What Motor Oil Should You Use?
Never has there been an issue as hotly debated as what motor oil to use in a motorcycle. Forget helmet use, forget brand-loyalty, forget counter-steering. If you want to see an inflammed ruckus with much YELLING and many exclamation points!!!!!! ask about motor oil in a motorcycle forum.
It seems like such a simple question. And perhaps there is a simple answer: Use the motor oil that you feel meets your needs.
But how do you decide which motor oil that is?
You're going to have to do a little research. Do some reading. It'd be nice if there was some resource that simply said for motorcycle XYZ, use motor oil brand ABC in grade 123. And you may find one that does, but that resource will invariably have been at least sponsored, if not directly written, by the folks who make and sell motor oil brand ABC in grade 123. Shocking.
The first thing to read is the owner's manual for your motorcycle. If you don't have one, get one. You can buy owner's manuals from:
- Your local authorized dealer
- An online vendor of OEM parts
- Helm, Inc. if you're looking for a Honda manual
- Or even eBay, if you're brave enough
The owner's manual is written by the people who know your motorcycle's innards the best, and who have a vested interest in it living a trouble-free life. (Yes, you'll buy a new bike sooner if your old bike dies young--but will you buy the same, short-lived, brand again?)
What you'll find in the owner's manual is the minimum API grade of oil to use, and a variety of weights to choose from, depending on the conditions under which you'll be riding.
This is your starting point. Don't use a motor that doesn't meet the specifications listed in the owner's manual. There's really no reason to, since there are a vast array of motor oils to choose from that will meet those requirements.
To the right you'll see an example of the API Service Symbol, also known as the API donut. This is on most bottles of motor oil sold in the U.S. If it isn't on the bottle, that means the oil has not been certified to meet API standards.
The API donut tells you three things:
- API Service and Grade
- SAE weight
- Whether the oil is "Energy Conserving"
This label is controlled by the API. Manufacturers are required to submit samples of their oil for testing by independent (from the manufacturer) labs to certify that the oil really does meet the requirements to carry the API donut, and what that donut says.
The API publishes a pamphlet explaining the donut.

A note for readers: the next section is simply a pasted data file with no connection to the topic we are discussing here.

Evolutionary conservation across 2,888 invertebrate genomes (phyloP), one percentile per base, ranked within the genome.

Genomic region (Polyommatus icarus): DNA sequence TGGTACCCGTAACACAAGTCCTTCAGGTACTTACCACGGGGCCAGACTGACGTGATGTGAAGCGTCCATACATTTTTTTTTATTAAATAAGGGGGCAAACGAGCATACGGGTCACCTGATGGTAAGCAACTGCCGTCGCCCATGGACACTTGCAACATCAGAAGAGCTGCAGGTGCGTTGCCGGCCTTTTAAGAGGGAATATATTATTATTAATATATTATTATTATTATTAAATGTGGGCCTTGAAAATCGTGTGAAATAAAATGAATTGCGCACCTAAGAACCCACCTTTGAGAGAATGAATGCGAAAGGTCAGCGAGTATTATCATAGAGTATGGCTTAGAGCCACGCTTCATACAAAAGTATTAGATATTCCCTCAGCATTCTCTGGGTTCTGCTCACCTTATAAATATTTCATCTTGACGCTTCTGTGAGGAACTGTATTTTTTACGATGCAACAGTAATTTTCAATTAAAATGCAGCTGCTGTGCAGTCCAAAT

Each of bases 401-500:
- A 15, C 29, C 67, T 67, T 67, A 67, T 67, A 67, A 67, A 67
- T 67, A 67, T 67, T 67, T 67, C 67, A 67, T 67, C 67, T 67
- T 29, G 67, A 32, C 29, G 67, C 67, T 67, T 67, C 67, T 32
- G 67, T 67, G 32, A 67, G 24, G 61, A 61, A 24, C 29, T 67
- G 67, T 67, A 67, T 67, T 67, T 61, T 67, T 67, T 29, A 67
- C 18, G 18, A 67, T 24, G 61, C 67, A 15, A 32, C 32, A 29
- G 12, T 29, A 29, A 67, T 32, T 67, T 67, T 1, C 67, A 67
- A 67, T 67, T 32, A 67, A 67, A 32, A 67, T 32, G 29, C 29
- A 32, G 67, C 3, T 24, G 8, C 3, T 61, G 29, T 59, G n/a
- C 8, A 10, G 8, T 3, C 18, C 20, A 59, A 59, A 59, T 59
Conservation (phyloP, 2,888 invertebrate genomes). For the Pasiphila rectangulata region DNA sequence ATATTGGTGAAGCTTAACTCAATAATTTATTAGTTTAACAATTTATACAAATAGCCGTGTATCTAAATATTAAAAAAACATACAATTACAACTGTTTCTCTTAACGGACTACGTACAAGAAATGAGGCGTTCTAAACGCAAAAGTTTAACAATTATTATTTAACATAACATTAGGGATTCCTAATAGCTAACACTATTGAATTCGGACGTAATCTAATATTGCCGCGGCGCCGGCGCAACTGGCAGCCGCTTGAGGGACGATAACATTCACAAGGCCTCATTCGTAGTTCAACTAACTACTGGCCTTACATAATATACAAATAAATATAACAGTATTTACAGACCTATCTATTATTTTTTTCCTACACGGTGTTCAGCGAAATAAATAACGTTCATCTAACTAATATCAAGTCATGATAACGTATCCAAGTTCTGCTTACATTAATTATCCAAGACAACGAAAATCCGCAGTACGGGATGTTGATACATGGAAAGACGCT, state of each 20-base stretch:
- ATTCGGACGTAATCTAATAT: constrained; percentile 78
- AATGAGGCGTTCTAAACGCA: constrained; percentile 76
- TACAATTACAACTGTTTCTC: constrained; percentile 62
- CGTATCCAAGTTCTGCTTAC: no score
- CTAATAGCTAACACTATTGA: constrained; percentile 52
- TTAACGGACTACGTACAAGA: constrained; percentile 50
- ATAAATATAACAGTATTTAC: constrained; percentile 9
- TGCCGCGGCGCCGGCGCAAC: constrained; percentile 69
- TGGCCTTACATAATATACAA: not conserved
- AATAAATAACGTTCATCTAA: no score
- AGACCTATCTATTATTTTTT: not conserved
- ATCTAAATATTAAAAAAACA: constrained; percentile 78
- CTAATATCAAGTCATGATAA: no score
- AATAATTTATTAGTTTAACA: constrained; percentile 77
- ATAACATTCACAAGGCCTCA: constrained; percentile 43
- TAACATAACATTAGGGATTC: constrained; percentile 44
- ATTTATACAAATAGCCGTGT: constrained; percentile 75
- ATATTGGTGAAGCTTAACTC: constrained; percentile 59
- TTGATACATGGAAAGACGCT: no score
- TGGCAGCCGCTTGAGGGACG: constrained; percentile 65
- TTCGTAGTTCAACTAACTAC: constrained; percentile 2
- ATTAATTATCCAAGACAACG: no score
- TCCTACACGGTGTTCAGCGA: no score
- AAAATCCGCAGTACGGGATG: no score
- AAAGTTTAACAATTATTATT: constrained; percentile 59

Energy Conserving motor oil will increase a vehicle's mileage. However, the common wisdom in the motorcycling community is that the additives used to achieve this higher mileage is detrimental to a wet clutch, which most motorcycles sold in the U.S. have.
There is no objective evidence to support this notion. But, there are plenty of oils that are not rated "Energy Conserving," so it's probably best to err on the side of caution and not use "Energy Conserving" motor oils. Plus, it's mostly a non-issue. The vast majority of such oils are 5W-30 weight, and few if any motorcycles use that low of a weight of oil.
The API Service is the first letter of the code in the top of the donut.
- "S" - gasoline service
- "C" - diesel service
The subsequent letters give the particula grade of the service that the oil meets.
For gasoline service, the grades are assigned alphabetically, and any grade meets all of the previous grade's requirements. Thus, service and grade "SJ" meets all of the requirements for grades SH, SG, SF, etc. (Some letters were intentional skipped by API.)
The diesel grades are more complicated, as there are different kinds of diesel service, such as "severe duty, high speed, four-stroke engines using fuel with less than 0.5% weight sulfur" as opposed to "severe duty, two-stroke cycle engines."
Mark Lawrence has put together a nice summary of the various API grades on this webpage.
Your owner's manual will tell you the minimum API service and grade you need to use in your motorcycle.
But perhaps you want to go above and beyond the minimum requirements? See the More Information section below.
The API donut also tells you the SAE weight of the motor oil.